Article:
Day Six: Sunday 22 March: Mothers' day 

I guess I spoke too soon. The day started at 6am with bickering and it continued so we went out early to the football pitch, (I am worried about bumping into people). This seemed to help. At home and my friend kindly surprised us with happy meals for the children. You should have seen their faces.

It's Mothering Sunday but no cards and I can't meet up with family as planned. Quite a tough day. 


Day Seven 

There are some moments that melt your heart. Betsy truly believes it's her fault she is in foster care. After a good chat, it's been quite a productive day. 

I just knew from the moment Boris Johnson gave out his speech we are on lock down, no respite, no end. I sat and cried. I cried for the country, for the school closure, for my family who work in health care. It's scary. I cried knowing the respite care for me and Adam will be cancelled. There's no end at the moment, no break, not even an hour. 


Day Eight

Today is a new day and I thought, 'let's go with the flow, let's go with the children's interests rather than making them do work.' Adam got interested in flags so we went down that line. He copes very well but gets frustrated when the girls copy his ideas, so ends up with bickering. Youtube has been so helpful, lessons, Joe Wicks and the Go Noodles! child development classes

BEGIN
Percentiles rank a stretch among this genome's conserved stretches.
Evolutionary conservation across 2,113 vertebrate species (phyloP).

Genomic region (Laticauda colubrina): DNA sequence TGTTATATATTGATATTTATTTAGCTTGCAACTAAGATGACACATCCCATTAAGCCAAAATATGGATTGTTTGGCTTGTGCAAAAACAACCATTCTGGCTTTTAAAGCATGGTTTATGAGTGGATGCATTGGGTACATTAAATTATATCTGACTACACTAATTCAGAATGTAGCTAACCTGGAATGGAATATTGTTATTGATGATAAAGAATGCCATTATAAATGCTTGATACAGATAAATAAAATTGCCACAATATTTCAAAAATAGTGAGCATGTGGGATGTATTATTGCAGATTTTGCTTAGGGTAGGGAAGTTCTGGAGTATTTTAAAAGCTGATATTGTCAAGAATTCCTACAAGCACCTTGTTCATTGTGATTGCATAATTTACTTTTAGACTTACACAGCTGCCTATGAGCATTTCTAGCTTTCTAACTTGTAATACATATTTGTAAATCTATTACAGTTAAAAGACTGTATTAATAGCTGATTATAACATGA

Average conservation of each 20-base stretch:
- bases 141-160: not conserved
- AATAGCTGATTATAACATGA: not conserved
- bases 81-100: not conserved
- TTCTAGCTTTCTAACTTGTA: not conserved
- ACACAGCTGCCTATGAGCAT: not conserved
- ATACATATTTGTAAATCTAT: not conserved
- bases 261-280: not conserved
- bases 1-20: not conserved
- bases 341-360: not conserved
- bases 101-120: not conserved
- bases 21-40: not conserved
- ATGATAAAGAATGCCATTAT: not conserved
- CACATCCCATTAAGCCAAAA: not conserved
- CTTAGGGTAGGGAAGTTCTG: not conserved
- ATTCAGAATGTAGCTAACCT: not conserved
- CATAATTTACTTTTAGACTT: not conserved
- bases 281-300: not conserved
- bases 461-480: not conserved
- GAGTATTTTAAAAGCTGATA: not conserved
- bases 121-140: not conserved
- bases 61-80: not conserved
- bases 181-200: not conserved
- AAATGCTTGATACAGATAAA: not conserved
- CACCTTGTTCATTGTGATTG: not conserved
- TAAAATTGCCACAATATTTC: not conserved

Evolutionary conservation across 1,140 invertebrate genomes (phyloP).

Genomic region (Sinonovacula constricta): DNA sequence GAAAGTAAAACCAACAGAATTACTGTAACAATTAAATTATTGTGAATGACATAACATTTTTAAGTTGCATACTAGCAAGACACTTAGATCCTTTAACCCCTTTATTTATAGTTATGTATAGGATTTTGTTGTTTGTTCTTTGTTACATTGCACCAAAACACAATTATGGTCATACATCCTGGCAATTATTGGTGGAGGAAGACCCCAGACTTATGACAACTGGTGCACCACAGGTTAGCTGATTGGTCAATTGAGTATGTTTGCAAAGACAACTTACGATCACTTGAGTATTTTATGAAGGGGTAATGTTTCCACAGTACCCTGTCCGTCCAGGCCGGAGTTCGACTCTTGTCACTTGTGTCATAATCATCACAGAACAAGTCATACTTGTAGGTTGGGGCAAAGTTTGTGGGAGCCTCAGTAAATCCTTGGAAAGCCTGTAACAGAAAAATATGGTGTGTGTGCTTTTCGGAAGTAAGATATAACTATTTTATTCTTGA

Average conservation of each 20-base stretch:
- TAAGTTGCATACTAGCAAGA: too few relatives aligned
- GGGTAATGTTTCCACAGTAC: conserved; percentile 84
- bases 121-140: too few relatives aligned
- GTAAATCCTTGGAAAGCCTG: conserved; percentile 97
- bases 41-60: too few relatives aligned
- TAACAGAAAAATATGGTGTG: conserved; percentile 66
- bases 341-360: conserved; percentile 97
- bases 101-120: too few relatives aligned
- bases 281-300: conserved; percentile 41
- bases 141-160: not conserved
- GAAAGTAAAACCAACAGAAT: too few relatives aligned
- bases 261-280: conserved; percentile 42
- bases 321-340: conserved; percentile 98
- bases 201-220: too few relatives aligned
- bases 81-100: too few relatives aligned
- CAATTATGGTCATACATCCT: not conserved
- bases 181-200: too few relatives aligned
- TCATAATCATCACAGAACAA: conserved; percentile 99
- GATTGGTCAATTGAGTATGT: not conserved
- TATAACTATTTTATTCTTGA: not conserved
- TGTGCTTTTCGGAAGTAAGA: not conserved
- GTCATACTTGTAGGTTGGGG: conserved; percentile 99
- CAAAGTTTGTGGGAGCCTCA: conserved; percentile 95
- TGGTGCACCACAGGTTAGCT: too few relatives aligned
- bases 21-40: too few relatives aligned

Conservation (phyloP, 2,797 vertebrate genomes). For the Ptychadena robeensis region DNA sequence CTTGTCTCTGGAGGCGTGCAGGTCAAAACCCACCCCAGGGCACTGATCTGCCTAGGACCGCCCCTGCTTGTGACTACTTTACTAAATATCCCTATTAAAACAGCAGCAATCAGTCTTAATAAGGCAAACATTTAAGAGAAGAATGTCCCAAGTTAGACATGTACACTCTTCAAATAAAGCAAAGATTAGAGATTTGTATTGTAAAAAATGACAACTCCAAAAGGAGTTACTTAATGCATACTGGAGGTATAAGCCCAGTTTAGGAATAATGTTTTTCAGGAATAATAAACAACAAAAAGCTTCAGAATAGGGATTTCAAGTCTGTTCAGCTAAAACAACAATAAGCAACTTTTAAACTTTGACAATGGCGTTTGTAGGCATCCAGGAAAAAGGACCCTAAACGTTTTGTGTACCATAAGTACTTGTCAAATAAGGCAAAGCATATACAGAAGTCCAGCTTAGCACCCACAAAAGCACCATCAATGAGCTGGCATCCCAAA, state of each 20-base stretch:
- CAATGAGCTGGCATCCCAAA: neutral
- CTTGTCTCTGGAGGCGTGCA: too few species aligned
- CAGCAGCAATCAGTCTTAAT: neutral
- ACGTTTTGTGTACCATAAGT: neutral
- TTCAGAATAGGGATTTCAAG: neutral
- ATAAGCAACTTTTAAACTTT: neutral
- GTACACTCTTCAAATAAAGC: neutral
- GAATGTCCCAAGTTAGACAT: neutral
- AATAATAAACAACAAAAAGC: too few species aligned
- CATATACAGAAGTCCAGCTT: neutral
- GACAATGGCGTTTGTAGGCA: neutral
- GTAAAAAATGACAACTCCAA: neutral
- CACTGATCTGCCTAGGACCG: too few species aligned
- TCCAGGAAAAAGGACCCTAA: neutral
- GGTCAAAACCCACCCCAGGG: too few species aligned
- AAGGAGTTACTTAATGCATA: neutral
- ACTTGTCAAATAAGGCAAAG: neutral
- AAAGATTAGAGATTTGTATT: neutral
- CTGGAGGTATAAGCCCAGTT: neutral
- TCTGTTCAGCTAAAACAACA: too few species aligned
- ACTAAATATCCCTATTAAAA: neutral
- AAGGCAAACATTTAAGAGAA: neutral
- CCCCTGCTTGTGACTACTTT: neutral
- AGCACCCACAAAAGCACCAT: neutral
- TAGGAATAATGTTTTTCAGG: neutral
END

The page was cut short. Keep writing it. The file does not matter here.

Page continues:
There generally has been an improvement in Betsy's behaviour. However, phone contact with parents starts Thursday (Day 10). I am dreading possible change in behaviour. Is that selfish of me? I can't imagine what it must be like to be one of the parents.


Day Nine

A good start to the day and Chloe managed to spread her chocolate spread on her toast using a knife. May seem a small thing - but it's a big step for Chloe. We went for a walk managed to dodge people passing by. The children even drew some pictures for our neighbours to post through their letter box. It's the day before Chloe's birthday. I just hope she has a special day.


Day Ten

A 6am start - that's not too bad. Chloe was very excited and couldn't wait to open her gifts. 

Before 9am Betsy had had a 'time in, a time out.' She had called me all sorts and had hurt Chloe. Please, let's not have a hard day. Phone contact with dad and then mam and then face time with siblings. A birthday lunch and cake (thanks to a friend who waited in a huge queue in Asda) and an afternoon of party games and a ride out on Chloe's new scooter before tea and early baths to watch Frozen 2 before bed. I think Chloe has had a good day and I am so proud Betsy was OK.


The isolation continues - but it's all just another day in the life of a foster carer!


Could you help change the future of a child or young person? Contact the fostering team on 01642 444087 or visit


For information on council services during the coronavirus outbreak go to


For tips and support for dealing with the Covid-19 outbreak and information about volunteering and accessing help, go to the council's Facebook group at​​